Ohio State University has a need for speed, but keeps it clean.
A team from OSU’s Center for Automotive Research is planning to break the world land speed record for electric vehicles next year with a streamlined car known as the VBB-3, or Venturi Buckeye Bullet 3.
Built in collaboration with Venturi, a boutique electric car company based in Monaco, the VBB-3 is a 38-foot-long all-wheel-drive battery-powered vehicle with 3,000 hp, making it the most powerful EV ever made.
The team is aiming to hit 600 km/h (373 mph) on Utah’s Bonneville Salt Flats later this year, and 700 km/h (435 mph) in 2014.
To carry enough energy to do that, the VBB-3 uses a lithium-phosphate battery pack comprised of 2,000 cells that weighs over 3,500 pounds.
It will be piloted by Roger Schroer, a test driver from the Transportation Research Center in East Liberty, Ohio -- an automotive proving ground that boasts a 7.5-mile high speed oval test track where cars can be pushed to speeds well over 200 mph.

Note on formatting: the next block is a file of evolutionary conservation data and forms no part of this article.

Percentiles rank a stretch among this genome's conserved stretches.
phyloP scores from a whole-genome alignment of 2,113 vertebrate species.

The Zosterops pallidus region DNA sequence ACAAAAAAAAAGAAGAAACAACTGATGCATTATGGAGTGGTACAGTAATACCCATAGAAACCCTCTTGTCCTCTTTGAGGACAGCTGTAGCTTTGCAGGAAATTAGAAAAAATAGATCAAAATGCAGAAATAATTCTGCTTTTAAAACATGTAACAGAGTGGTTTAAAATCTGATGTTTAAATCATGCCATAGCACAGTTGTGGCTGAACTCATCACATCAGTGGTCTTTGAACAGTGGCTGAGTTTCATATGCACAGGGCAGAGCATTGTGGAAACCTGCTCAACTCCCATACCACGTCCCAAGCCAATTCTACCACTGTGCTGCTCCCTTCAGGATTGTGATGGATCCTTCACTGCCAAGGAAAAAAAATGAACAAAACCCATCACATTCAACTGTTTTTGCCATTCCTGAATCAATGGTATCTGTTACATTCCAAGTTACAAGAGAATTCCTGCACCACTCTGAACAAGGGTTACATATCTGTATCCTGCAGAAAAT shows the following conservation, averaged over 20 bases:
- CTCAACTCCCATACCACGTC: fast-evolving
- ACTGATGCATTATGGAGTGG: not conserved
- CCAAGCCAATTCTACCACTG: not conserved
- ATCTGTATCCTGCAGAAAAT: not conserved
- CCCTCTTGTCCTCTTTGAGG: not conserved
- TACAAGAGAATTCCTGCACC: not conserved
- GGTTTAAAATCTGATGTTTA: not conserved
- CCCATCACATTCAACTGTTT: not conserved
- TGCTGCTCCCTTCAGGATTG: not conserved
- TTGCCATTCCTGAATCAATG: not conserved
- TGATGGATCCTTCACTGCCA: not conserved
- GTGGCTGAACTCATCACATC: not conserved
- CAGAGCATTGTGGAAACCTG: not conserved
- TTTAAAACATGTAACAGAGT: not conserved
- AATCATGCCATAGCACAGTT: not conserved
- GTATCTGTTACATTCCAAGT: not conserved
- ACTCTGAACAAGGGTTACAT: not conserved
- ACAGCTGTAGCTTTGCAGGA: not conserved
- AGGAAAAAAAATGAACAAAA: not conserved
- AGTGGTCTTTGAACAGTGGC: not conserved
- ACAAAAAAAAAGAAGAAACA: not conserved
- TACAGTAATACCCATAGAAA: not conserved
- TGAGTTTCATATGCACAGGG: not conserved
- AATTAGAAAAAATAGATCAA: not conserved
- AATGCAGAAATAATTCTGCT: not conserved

The VBB-3 will go after the U.S. speed record in August, and the world record in September. But even if it comes up short, OSU will still be on top.
Its predecessor, the VBB-2.5, is the current record holder at 307 mph, set in Bonneville back in 2010.
Apparently, some needs are never satisfied.